Shaw also notes that his jokes often came at the expense of his wife. Still, Gaile struck Shaw as a woman whose world revolved around her husband. Despite her past, Gaile found a job across the street from Baptist as a receptionist. Shaw remembers Gaile dropping in from time to time to see Ron. She was almost unchanged from the unassuming girl who answered to Marcia instead of Gaile in class. She was pleasant, deferential, never without a warm and ready smile.

"She gave the picture of a woman who was very intent and preoccupied with trying to please her husband," Shaw tells the Scene. "Whether she was successful or not, I don't know. But one woman can always look at another woman and tell — boy, she's working hard to please her husband. It was things like being on time, or the kids — everything had to appear to be perfect."

Either Gaile had a poker face, Shaw says, or she was completely oblivious to the rumor swirling around the hospital: Ron was having an affair with a subordinate, a nurse. The former is more likely. Sometimes when she answered calls at the house, Gaile heard nothing but faint breathing on the line. Other times, whoever it was simply hung up. She claims she once received a message composed of letters cut from a magazine. It said, "Your husband is having an affair and everyone knows it."

Gaile began forging checks at work again. She was quickly found out and terminated, and the family was left to pay another stiff sum. Ron said he couldn't afford to absorb this latest financial blow alone. Gaile's parents chipped in by mortgaging their home and selling some rental property. Carolyn testified that her parents put themselves $20,000 in debt to keep Gaile out of prison — a debt they could ill afford.

Depending on whom you ask, there seem to be two paradoxical Gaile Owens. One was the demure, unfailingly gracious and beaming wife — the generous one who always picked up the tab at dinner, even though her family was mired in the financial morass she made. The other Gaile behaved like a pathological thief caged by her own deceit. Keith Ferguson says Gaile had a way of manipulating her friends, whose social lives all centered on the church. Ferguson said if the social agenda wasn't to Gaile's liking, she'd play one friend against another to change it.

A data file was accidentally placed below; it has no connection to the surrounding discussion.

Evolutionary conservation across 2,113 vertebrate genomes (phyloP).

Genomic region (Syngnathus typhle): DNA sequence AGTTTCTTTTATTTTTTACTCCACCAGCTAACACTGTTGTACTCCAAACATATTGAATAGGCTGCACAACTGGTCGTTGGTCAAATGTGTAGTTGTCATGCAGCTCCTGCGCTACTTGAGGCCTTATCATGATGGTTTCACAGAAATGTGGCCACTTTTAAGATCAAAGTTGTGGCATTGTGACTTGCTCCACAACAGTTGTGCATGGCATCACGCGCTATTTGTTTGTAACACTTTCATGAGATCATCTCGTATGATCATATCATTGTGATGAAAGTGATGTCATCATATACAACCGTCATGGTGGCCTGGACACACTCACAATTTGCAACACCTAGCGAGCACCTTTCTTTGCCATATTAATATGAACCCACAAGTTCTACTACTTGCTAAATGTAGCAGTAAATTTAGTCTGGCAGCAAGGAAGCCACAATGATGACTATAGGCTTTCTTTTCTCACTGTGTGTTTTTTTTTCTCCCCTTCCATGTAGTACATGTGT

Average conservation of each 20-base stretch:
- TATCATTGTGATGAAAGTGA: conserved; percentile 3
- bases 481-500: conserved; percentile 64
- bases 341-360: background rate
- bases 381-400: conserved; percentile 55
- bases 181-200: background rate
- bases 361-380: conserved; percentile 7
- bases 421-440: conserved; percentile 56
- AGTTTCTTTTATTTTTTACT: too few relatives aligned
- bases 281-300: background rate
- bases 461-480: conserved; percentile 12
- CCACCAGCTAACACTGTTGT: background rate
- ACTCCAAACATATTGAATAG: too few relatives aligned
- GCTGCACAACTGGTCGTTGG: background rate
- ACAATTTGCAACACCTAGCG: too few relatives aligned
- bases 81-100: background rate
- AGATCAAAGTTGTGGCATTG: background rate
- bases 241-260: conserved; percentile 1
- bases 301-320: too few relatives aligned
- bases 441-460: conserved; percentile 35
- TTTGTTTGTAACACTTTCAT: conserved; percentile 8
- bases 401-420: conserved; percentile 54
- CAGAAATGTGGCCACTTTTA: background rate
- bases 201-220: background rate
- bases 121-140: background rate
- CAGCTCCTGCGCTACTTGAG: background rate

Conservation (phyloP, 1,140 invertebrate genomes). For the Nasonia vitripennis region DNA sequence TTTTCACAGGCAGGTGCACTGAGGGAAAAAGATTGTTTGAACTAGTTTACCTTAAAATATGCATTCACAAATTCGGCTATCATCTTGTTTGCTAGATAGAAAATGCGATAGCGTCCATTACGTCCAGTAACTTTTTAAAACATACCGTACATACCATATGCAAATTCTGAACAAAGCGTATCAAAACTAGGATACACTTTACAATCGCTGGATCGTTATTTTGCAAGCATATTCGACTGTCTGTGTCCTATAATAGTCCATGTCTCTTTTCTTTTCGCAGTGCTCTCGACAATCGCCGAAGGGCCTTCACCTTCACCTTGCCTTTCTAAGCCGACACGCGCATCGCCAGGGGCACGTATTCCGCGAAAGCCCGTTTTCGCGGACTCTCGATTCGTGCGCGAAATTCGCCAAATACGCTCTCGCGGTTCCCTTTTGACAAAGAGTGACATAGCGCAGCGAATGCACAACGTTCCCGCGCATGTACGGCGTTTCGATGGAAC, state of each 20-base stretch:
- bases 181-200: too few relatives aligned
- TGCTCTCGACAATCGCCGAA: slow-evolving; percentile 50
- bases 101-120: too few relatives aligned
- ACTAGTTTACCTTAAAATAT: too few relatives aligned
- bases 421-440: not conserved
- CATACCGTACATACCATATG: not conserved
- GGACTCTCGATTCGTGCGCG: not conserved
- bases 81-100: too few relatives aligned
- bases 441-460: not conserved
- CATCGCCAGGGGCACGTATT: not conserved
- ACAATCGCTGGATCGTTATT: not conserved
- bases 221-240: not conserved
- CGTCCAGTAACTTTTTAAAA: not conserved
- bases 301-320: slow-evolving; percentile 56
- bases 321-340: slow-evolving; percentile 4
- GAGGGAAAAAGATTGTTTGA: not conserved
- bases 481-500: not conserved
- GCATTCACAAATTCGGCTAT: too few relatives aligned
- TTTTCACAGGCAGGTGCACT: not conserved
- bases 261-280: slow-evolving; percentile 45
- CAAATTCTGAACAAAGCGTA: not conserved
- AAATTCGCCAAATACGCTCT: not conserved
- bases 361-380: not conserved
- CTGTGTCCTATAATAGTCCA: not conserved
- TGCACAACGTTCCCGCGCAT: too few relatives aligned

"Eventually it gets back to people," Ferguson says, "and they feel like they've been manipulated at that point."

According to Carolyn, Gaile involved her oldest son Stephen in her deceptions. Despite Gaile's obvious problems handling money, for example, Ron put her in charge of the family's finances. He provided the money to pay bills, family friends say, but the bills weren't getting paid. Gaile allegedly told Stephen to tell his father they'd gone to the bank, when in fact they hadn't.

Worse, she was losing control. Their bank account was in the red. Gaile was writing checks on her disabled aunt's empty account. She tried hiding unpaid bills, and the delinquent payment notices that kept rolling in.

"...[Dad] would come home, and they would fuss over some bank statements," Stephen testified. He and Brian had caught their mother stuffing sheets of paper and envelopes beneath the mattress in the guest bedroom. Gaile told them it was money. It looked to the boys like bank statements.

Those close to the family said the Owenses wouldn't be able to make their next mortgage payment. Gone would be the picture-book home, even Gaile's new Buick. She stood to lose even more. She knew if Ron found out what was going on, he'd divorce her. And if he did, she had no doubt he'd take her boys with him.